In a simpler world, bad teachers would be called out for what they are and punished. It’s a compelling idea and one that is at the centre of Payal Kapadia’s Horrid High, for readers aged 10 and above.

Ferg Gottin, Phil Fingersmith, Fermina Filch, Mesmer Martin and Immy Tate are students at the Horrid High school for orphaned and unwanted children. The pre-teens have a crisis on their hands when their school principal decides to organize a party for horrid educators. The five put together their heads to resolve it—for example, Fingersmith opens several locked doors and Mesmer hypnotizes the terrible school cook Chef Gretta Gross to stop the bad teachers from being “perfectly horrid”.

Kapadia explores the very real problem of bad teachers and grown-ups who have little time and patience for children without getting preachy or sounding sullen. She does this partly by giving everyone a backstory that’s every bit as engaging as the central plot: the teachers’ reasons for being horrid range from having grown up with a terribly pushy parent and an obsessive compulsive disorder to simply being a sourpuss. A particularly funny personal history is that of the gatekeeper Faughty Winks, who landed the job at Horrid High after being fired as a bullfighter because he couldn’t stay awake in the arena.

The writing is by turns direct and evocative. The names literally indicate the most significant quality of their bearer (Ferg Gottin is easily forgotten and Gross serves up dishes like Maggotty Pizza for lunch). This is a continuing thread from her first children’s book Wisha Wozzariter about 10-year-old Wisha who wants to be a writer—it won the 2013 Crossword Book Award for Children’s Writing. Seen from the children’s point of view, the badness of educators like Master Mynus, Coach Kallus and Principal Perverse is deliciously evoked (often in exaggerated terms). The first time Ferg meets Principal Perverse, for example, he is afforded a ghastly look up the principal’s nostrils: “They flared, and the little hairs inside them trembled. So did Ferg”.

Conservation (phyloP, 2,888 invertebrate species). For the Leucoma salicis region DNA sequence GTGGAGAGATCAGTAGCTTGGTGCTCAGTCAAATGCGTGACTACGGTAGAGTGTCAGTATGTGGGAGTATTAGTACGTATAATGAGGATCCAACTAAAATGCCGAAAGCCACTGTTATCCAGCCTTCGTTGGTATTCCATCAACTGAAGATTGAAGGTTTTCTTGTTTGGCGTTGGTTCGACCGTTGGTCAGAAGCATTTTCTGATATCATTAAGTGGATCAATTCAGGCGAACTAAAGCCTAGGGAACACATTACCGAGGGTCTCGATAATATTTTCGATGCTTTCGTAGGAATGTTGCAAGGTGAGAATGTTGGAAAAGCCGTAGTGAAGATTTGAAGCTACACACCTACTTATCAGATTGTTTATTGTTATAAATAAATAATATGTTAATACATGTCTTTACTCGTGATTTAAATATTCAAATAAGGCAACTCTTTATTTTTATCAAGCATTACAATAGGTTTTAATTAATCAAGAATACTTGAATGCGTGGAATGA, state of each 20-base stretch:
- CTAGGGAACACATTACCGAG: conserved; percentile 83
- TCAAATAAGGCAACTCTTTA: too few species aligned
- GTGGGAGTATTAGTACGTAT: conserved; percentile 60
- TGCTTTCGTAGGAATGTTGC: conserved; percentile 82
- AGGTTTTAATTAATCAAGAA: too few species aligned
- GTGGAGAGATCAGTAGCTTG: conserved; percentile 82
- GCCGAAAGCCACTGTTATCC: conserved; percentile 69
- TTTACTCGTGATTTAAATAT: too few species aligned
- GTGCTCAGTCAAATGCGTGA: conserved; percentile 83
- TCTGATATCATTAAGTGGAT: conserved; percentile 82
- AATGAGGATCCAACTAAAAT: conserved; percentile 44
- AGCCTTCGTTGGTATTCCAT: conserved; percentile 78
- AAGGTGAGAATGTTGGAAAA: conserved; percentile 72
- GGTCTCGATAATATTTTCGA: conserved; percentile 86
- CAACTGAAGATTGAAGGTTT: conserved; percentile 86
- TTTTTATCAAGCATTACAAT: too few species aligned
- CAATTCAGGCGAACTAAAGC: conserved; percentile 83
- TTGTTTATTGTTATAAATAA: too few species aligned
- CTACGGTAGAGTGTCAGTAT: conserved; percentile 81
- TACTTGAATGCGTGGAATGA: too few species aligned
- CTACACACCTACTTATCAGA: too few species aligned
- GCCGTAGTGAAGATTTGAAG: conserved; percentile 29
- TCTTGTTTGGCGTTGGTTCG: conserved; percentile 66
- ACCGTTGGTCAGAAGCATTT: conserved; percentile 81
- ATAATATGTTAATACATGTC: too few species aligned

While bad teachers and irresponsible parenting are condemned in no uncertain terms, ideas like ecological concerns, introduction to global cultures, and the stupidity of harbouring superstitious beliefs are woven more subtly into the plot. Kapadia walks a tightrope when introducing questions around whether learning should be dull or fun and whether the job of the teacher is to encourage or squash children’s imagination. Such themes have been flogged before, and can quickly fall down the pedantic cliff. Horrid High is saved on the first count by Principal Perverse’s hilarious “FUN is for FOOLS” speech. On the question of children’s imagination, Kapadia finds a way out in the form of Ferg’s friend Ace, who wears an orange “thinking cap”, writes the most fanciful stories and hatches the most ingenious rescues.

While the writing is visual and paints the decrepitude of the school building and the rottenness of its teachers, the illustrations by Roger Dahl (who also collaborated with Kapadia on Wisha Wozzariter) add to the dimness of the scene. A map at the beginning helpfully marks important landmarks like Dead End Station and Get Lost Forever Woods. If the illustrations fall short somewhere, it’s in picturing Principal Percival Perverse, whose flared nostrils don’t inspire as much fear in the drawings as they do in the descriptions of them.

Chanpreet Khurana
October 11, 2014–Horrid-High.html?utm_source=copy